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Research Article Open Access
Aim: Medical providers increasingly refer patients for pharmacogenetic testing. However, there is a dearth of data regarding the benefits of testing residents in long-term care facilities. The researchers conducted a retrospective population-level analysis to assess the usefulness of pharmacogenetic testing in nursing homes. Methods: A subset of publicly available data of nursing home quality measures was identified as being possibly associated with medication-related problems and pharmacogenetic variability. The overall quality measures for nursing homes that had initiated pharmacogenetic testing for residents via the YouScript® Personalized Prescribing System, pharmacogenetic testing (PGxT) were compared to measures from control nursing homes that had not initiated testing YouScript®, PGxT testing. Results: There was a 5.4% reduction in self-reported, moderate-to-severe pain in the residents of the PGxT nursing home compared to control homes that did not initiate testing YouScript®, PGxT testing (p=0.001). There was also a tendency towards a reduction in falls resulting in major injury in the YouScript®, PGxT nursing homes when compared against the national average. Conclusion: The present study demonstrated a small reduction in the percent of residents reporting moderateto- severe pain after results of pharmacogenetic testing were made available to the providers. Further studies will need to be done to assess if pharmacogenetic testing, using a Personalized Prescribing System, might reduce the use of potentially inappropriate medications and have a positive impact on the quality of life measures in the elderly.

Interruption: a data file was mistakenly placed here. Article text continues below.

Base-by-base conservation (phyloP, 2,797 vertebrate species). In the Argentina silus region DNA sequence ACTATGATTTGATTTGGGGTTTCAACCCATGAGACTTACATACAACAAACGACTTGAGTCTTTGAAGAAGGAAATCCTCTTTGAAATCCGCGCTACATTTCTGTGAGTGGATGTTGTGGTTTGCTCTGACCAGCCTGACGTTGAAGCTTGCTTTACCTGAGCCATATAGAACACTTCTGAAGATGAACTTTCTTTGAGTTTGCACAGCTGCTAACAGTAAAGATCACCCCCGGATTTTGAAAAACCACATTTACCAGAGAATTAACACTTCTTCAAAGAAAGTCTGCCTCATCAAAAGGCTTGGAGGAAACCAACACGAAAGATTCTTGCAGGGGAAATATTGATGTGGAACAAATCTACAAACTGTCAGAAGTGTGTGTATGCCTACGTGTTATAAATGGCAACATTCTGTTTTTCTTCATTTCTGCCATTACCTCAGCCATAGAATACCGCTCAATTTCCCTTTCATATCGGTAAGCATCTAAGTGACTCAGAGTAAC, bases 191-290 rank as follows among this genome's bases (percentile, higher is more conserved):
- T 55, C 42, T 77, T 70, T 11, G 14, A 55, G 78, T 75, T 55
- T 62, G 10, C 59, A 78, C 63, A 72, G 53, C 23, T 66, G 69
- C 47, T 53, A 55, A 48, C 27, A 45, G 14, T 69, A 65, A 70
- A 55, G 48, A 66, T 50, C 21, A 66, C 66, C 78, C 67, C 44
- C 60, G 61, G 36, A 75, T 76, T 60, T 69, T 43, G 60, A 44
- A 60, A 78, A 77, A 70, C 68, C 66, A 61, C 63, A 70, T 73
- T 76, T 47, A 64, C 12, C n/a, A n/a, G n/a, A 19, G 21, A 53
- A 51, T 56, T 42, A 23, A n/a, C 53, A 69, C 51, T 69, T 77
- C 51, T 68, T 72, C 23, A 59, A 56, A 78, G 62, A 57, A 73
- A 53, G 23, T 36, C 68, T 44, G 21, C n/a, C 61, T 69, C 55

Medication-Related Problems, Pain, Pharmacogenetic Testing, Polypharmacy, Potentially Inappropriate Medications, Applied research, Basic and Applied Science, Basic research